Located in an 1,800-acre sanctuary in rural Northern California, Harbin Hot Springs is a healing resort with a history. Founded around 1860 by Matt Harbin, one of the survivors of the Donner Party, the hot springs was considered a sacred place by native Americans, who wouldn't carry weapons onto the property out of respect for the powers of the water.
Four miles from the nearest town, Harbin Hot Springs is now a draw for anyone needing a retreat from civilization. The resort offers solitude, spa services and renewal as well as hosting New Age conferences on topics from raw food to tantric yoga.
With plenty of room for camping and lodging in the hotel or cottages, Harbin is a self-contained universe. Anyone who wants to venture in just for the day pays $25 at the gate. The resort is replete with natural life: wild turkeys and other birds, squirrels and deer commingle with the humans, who are often in such an altered state of deep relaxation that they forgo clothes altogether.
Visitors can number from 60 in the winter to up to 500 in the warmer months. And what all these guests—naked and clothed—have in common is that they all have to eat. Aside from the restaurants, which are only open for limited hours, the Harbin Market is the sole source of nourishment for miles around.
It's an unusual setting that provides unusual advantages for the store.
"We have a captive audience," says Store Manager David Mangel, who has spent the past 30 years working at natural products stores throughout California, including the Los Angeles-based Mrs. Gooch's Natural Food Store; New Age Natural Foods in San Francisco; a small skate-in, skate-out store on the Venice Beach boardwalk; and the Wild Oats in Berkeley.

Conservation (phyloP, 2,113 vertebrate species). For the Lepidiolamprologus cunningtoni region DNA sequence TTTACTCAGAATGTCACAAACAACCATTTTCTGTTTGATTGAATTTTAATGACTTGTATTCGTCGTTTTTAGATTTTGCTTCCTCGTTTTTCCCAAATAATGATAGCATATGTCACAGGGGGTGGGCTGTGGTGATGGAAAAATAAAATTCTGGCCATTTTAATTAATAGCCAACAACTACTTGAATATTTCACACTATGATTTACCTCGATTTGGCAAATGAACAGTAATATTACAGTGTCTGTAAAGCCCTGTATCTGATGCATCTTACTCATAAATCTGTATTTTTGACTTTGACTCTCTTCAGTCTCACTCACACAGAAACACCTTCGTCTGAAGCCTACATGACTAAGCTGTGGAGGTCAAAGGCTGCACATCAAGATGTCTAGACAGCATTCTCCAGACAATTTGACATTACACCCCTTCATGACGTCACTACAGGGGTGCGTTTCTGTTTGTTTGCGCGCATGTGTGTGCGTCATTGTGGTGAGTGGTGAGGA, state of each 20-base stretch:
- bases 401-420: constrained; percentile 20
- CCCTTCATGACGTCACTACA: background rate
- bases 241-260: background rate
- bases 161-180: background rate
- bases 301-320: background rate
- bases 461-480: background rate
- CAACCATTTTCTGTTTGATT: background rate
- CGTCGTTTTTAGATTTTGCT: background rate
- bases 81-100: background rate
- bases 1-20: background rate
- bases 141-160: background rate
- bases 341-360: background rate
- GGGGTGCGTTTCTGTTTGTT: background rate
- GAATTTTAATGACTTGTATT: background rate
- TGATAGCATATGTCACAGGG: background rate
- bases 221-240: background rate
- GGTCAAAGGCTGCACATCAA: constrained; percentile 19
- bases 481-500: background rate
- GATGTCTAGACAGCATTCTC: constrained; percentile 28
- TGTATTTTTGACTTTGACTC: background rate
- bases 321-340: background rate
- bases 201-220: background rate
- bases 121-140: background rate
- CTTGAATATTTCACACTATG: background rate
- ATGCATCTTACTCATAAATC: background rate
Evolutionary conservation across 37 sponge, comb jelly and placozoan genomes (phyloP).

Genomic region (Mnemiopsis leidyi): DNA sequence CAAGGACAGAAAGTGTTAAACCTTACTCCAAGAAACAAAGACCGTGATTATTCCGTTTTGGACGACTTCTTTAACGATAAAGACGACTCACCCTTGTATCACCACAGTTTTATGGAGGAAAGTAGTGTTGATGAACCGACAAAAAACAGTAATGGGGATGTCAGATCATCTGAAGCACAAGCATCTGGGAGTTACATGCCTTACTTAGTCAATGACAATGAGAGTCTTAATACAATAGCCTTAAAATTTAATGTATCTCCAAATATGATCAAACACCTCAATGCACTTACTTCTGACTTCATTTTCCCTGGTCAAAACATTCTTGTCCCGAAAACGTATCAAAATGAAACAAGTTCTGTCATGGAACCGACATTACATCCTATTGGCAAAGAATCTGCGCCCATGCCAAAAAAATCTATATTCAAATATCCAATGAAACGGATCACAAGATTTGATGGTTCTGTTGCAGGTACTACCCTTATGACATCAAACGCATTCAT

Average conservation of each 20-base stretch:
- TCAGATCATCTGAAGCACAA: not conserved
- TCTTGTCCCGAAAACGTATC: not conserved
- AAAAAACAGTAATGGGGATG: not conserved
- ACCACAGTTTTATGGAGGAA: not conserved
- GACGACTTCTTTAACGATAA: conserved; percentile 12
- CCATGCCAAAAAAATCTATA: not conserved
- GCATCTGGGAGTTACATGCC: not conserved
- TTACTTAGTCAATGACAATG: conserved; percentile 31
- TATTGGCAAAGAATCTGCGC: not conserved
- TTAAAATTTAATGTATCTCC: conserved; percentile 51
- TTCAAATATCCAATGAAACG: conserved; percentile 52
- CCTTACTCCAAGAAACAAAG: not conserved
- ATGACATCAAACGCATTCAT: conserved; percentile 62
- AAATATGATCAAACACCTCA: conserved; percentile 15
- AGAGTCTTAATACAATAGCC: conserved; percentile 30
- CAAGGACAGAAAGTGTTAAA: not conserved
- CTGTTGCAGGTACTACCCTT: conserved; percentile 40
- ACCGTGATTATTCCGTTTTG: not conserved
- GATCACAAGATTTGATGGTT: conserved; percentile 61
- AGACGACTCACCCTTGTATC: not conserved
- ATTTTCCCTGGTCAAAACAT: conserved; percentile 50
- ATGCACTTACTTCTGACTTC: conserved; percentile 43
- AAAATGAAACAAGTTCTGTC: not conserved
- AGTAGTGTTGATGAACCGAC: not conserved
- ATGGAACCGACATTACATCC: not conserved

After working at Harbin Market for years, Mangel took over as manager last April and immediately instituted some big changes. "It looked like Little Beirut in here, with old wooden shelves, poor lighting, poor stocking level, no service and bad design," Mangel says. With no regrets, he said goodbye to all that. "I redid the floors, set up diagonal 3- to 4-foot mini islands. I converted all the shelving to modular. I brought in chrome and metal metro shelving, completely adjustable, allowing light on the product. Because the shelves are open, they don't collect dust, don't have to be cleaned as often."
Another welcome addition was an ATM machine. "Harbin has long had a hate-love relationship with technology," Mangel says. Until he leased the ATM machine, all guests would have to drive the 8-mile round-trip to town if they wanted cash. Now the ATM more than pays for itself, with the $2 charged per transaction going toward the rental fee for the machine and for a Health Notes computer.
But the biggest innovations were in inventory. Harbin Market now carries about 1,500 items, triple the number carried prior to Mangel assuming control. How he managed to increase the lineup is a story of nimble thinking. "We are located one hour from Highway 101, the major north-south corridor. Most major companies won't even deliver to us," Mangel says. "As our sales volume began to increase, the one food delivery date each week was leading to crisis. We couldn't keep the store stocked."
What was needed was a second weekly delivery date. One of Harbin's distributors, Veritable Vegetable, offered a second drop off in the summer, if volume was met. Another distributor, Mountain Peoples Warehouse, offered to pack up Mangel's order and leave it with Veritable for that company to deliver.